People ride on the back of a mini truck (C) after the government resumed public transport services easing the lockdown imposed…
People ride on the back of a mini truck after the government resumed public transport services easing the lockdown imposed against the COVID-19 coronavirus, in Pakistan's port city of Karachi, June 3, 2020.

ISLAMABAD - Health officials in Pakistan said Wednesday two more lawmakers have died after contracting the coronavirus, as the national tally of infections has risen by nearly 500% over the past month.

The pandemic hit the country of 220 million people in late February and has since killed about 1,700 Pakistanis, including five members of national and provincial parliaments.

Officials have confirmed several other lawmakers and ministers also are among more than 80,000 confirmed cases of COVID-19 infections.

A health official wearing protective gear takes a sample from a man sitting in a temporary cabin at the drive-through screening and testing facility for the coronavirus alongside a street in Islamabad, June 3, 2020.

The government data for April 30 had put the number of deaths and patients at just over 300 and 16,400, respectively.

Pakistan recorded 67 deaths and 4,131 new patients in the past 24 hours, the second highest single-day increase in infections after Russia, where more than 8,500 patients tested positive for the virus.

Pakistan's most populous province of Punjab is said to be the worst-hit by COVID-19 infections.

An official sample survey has concluded that about 700,000 people might have been infected in the provincial capital, Lahore, the country's second largest city.

The findings suggested "no workplace, market and residential area … is disease-free" in the city of about 12 million people.

Provincial Health Minister Yasmin Rashid told reporters the research was done by a team of local and international experts with the goal of helping the government assess how the disease is going to grow in coming weeks.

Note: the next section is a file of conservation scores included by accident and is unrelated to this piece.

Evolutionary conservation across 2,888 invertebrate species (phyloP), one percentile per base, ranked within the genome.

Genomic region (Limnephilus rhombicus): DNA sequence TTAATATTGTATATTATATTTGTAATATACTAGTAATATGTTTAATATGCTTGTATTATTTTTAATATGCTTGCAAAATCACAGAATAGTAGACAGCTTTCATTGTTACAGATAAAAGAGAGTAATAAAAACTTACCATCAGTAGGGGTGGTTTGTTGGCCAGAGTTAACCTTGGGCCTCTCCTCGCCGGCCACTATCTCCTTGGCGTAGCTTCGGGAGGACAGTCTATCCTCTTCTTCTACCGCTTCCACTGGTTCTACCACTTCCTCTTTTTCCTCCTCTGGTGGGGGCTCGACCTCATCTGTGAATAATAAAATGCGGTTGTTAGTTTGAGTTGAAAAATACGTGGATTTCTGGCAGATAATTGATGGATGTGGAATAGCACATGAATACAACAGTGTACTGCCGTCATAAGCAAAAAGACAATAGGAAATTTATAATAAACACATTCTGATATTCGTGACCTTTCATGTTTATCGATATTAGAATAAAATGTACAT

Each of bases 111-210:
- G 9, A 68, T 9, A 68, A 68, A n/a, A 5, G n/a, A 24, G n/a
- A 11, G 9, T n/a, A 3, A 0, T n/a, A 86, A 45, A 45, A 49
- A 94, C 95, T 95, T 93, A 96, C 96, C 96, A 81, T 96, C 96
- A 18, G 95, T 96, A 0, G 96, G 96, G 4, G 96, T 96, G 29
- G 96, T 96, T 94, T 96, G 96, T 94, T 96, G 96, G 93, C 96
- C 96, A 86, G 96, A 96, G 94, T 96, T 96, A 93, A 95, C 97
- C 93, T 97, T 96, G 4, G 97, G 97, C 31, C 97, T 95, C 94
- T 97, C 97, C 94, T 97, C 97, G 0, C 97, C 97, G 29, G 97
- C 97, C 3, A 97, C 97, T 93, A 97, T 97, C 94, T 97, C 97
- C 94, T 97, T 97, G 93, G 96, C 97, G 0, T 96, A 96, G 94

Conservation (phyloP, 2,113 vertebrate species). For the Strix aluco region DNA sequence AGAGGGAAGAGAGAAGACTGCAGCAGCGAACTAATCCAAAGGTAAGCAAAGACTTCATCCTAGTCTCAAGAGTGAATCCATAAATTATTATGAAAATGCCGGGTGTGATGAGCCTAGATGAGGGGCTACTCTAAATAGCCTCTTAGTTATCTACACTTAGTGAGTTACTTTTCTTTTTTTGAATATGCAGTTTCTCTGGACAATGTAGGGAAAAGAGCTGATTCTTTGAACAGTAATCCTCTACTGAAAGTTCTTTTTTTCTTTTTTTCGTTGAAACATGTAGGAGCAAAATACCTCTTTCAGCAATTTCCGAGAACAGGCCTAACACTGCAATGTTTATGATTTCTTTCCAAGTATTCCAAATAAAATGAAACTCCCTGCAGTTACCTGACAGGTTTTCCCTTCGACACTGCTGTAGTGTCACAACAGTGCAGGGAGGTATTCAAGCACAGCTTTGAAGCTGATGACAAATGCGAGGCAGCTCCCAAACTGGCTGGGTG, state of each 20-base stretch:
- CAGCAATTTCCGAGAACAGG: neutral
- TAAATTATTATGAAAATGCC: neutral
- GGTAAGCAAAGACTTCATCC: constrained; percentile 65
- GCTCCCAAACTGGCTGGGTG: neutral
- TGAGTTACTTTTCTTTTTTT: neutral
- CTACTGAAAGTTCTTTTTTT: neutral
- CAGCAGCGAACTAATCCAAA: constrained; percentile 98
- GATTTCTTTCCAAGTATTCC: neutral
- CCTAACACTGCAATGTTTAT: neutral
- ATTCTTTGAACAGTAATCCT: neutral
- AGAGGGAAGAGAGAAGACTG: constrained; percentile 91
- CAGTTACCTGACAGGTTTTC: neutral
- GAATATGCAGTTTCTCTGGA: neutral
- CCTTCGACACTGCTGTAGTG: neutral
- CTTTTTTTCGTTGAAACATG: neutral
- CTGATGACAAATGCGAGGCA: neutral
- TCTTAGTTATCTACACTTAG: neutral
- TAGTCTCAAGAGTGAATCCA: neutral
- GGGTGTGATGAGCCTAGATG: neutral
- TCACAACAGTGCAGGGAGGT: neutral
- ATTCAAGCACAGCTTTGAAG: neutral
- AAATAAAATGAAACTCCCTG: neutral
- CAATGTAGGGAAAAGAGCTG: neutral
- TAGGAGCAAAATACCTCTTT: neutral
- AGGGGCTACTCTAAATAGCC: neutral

"The samples collected had an infectivity rate of about 5.8%. These are extrapolated figures that we use to combat a disease, but they have helped us enhance our measures [against COVID-19]," Rashid said. 

Easing restrictions

Despite Pakistan witnessing a rapid increase in the number of COVID-19 cases, Prime Minister Imran Khan has rejected calls for enforcing a complete lockdown to stem the spread of the disease.

He has warned that such a move would endanger the lives of millions of poverty-stricken families, mostly those of daily wagers and laborers. Their livelihood means have already been disrupted by initial lockdown restrictions, he insisted.

People sit in a mini bus after the government resumed public transport services, in Pakistan's port city of Karachi, June 3, 2020.

Khan's government has launched emergency relief programs, distributing cash grants among 12 million directly affected poverty-stricken families across Pakistan.

The prime minister, however, has cautioned that without restoring economic activities, his cash-strapped government would not be able to feed an estimated 150 million Pakistanis beyond few months.

"We no longer can afford that," Khan said Tuesday in his nationally televised remarks while announcing further easing of restrictions. "Therefore, except for a few sectors, all other businesses are being opened, including the tourism sector."

The goal, he said, was to "save people from coronavirus and hunger simultaneously."

Tourism criticism

Khan stressed that Pakistanis will need to learn to live with the virus by strictly following safety guidelines because "coronavirus is going nowhere, at least this year."

In an editorial Wednesday, the DAWN newspaper described as "alarming" the prime minister's decision to further ease lockdown curbs.

"What is most shocking is the decision to resume tourism in the country," the editorial lamented.

"Who will travel to Pakistan, where infection rates are climbing? It is still not too late to lock down and lower the transmission rate, as has been done in other countries, which have flattened the curve and are slowly reopening."

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